Obama's Message to Conservative Billionaires: You Can't Buy the White House

Nov 08 2012 Published by under Featured News

In a conference call with reporters today, Obama senior advisor David Axelrod said the message of the election to conservative billionaires is that the White House is not for sale.

Axelrod was asked what ended up being the point and effect of all of the outside money in this election. He called the results heartening in some ways because billions were spent in a losing effort to defeat the president and Democrats in the Senate. Axelrod couldn’t help taking a jab at Karl Rove, “If I were one of those billionaires funding Crossroads, I would like to talk to somebody about a refund, because they didn’t get much for their money.” He also thought that the larger point was that Citizens United money can be used to overwhelm Congressional races but, “the heartening news is that you can’t buy the White House.” Axelrod thought that in the future these conservative billionaires might be a bit more reluctant the next time Karl Rove knocks on their doors.

The discussion of the absolute failure of Rove’s Crossroads is disguising the fact that this secret money was very effective in two areas. It drove up the cost of running for office to unfathomable levels, and when the “dark money” was spent on negative advertising, it worked. It turns out that the Citizens United dollars were worth little for Republicans when it comes to supporting candidates, but it was more effective in opposing Democrats.

For example, Karl Rove’s Crossroads GPS Policy Strategists supported 0 winning candidates, but it did get a 14% return on its investment (which is still a lousy return on investment) by successfully opposing 7 candidates who lost. According to the Sunlight Foundation most of the largest Republican supporting super PACs were more successful with running ads against Democrats than they were with supporting Republicans. On the other hand, the smaller Democratic supported superPACs were much more successful in supporting and opposing candidates.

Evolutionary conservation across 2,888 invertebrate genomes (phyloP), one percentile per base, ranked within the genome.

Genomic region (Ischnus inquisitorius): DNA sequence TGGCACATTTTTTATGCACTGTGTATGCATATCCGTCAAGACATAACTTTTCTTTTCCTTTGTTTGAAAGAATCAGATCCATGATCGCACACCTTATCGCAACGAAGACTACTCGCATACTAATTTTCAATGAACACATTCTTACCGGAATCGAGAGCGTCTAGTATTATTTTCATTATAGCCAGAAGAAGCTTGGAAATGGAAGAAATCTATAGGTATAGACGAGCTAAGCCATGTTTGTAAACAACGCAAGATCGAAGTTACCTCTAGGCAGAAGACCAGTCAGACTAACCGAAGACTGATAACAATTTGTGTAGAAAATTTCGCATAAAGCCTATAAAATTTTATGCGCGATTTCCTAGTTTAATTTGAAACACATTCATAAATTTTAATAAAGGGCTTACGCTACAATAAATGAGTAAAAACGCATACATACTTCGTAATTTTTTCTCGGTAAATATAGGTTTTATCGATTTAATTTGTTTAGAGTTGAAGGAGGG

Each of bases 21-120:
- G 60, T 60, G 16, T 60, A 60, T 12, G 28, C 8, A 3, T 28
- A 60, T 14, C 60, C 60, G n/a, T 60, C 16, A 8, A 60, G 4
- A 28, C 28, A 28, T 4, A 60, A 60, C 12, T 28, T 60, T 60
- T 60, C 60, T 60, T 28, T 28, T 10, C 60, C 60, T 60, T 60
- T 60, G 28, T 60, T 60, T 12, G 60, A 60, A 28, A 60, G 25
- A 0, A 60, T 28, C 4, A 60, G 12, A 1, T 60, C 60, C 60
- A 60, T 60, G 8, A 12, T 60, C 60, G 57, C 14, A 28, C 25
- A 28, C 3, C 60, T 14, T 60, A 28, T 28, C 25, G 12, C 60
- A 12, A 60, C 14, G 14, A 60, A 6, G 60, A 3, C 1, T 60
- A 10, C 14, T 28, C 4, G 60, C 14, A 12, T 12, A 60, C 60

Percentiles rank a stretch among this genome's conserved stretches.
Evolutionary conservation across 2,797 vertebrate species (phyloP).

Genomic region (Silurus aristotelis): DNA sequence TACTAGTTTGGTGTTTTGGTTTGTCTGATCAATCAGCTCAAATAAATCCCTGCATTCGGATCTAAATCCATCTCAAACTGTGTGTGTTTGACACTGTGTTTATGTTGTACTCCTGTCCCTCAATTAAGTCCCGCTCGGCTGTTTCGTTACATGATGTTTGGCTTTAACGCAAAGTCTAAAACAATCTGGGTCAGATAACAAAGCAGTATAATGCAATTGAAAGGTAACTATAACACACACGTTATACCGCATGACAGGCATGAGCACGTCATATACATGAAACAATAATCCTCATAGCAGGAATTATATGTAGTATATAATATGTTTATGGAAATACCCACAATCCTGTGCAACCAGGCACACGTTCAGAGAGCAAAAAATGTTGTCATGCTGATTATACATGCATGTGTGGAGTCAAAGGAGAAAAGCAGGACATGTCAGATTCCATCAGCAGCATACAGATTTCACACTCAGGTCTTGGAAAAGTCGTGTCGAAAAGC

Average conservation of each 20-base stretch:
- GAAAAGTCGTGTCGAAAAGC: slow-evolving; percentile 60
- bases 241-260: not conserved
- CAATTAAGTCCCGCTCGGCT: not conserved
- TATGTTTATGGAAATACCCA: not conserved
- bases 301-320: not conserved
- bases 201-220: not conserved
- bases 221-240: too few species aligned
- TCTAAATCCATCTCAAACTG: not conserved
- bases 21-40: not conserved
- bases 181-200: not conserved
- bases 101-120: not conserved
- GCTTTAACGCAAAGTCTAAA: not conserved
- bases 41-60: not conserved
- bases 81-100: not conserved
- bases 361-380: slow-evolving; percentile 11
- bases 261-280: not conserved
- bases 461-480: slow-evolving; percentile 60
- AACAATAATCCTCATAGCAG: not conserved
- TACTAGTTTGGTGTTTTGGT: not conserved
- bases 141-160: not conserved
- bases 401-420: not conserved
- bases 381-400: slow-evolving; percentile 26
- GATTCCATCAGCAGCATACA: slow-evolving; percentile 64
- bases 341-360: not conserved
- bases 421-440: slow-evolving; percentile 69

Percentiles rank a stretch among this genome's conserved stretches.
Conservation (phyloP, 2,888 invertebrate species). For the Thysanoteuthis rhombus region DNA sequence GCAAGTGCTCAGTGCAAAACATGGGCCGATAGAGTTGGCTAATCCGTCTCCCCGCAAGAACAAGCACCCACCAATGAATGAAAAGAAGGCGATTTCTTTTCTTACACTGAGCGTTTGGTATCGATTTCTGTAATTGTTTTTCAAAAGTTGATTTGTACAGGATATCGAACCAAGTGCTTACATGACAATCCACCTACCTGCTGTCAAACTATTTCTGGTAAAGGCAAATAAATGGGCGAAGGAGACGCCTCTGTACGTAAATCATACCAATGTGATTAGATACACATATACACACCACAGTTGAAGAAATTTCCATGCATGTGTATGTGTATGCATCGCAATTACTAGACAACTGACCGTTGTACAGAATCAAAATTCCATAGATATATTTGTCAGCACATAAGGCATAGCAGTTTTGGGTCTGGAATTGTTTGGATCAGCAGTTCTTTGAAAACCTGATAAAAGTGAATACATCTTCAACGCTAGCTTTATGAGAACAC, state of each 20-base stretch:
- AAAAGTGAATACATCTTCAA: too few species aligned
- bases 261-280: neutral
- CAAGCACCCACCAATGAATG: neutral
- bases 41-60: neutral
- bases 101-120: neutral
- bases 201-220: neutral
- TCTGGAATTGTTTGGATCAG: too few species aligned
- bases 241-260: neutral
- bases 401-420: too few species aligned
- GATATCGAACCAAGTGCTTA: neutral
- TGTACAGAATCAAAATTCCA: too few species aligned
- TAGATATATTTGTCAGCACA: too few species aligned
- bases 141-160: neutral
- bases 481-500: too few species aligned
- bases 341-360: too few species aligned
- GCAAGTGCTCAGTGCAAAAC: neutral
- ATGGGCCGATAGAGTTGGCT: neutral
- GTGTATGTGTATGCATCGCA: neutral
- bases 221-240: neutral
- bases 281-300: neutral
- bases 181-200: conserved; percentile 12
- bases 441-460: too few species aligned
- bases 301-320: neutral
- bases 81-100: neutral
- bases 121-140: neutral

THe Republican super PAC numbers took a serious hit based on their total failure to defeat Barack Obama. In the last week of the campaign alone, the right wing super PACS spent $100 million on ads opposing the president.

I think Axelrod was correct to a degree. Super PAC money can buy the congress, but its potential effective is greatly limited by the national scope of the presidential election. The Obama campaign also did brilliant job negating the national super PAC dollars against them by running a targeted battleground state based campaign.

Citizens United money is just as dangerous to our electoral system and our system of governance as it was before the election. The conservative billionaires were defeated by a popular incumbent president this time, but they’ll be back in 2016. In the next four years, the pressure needs to be kept up, the law must be changed, and vigilance must be maintained to ensure that the people’s White House is never for sale.

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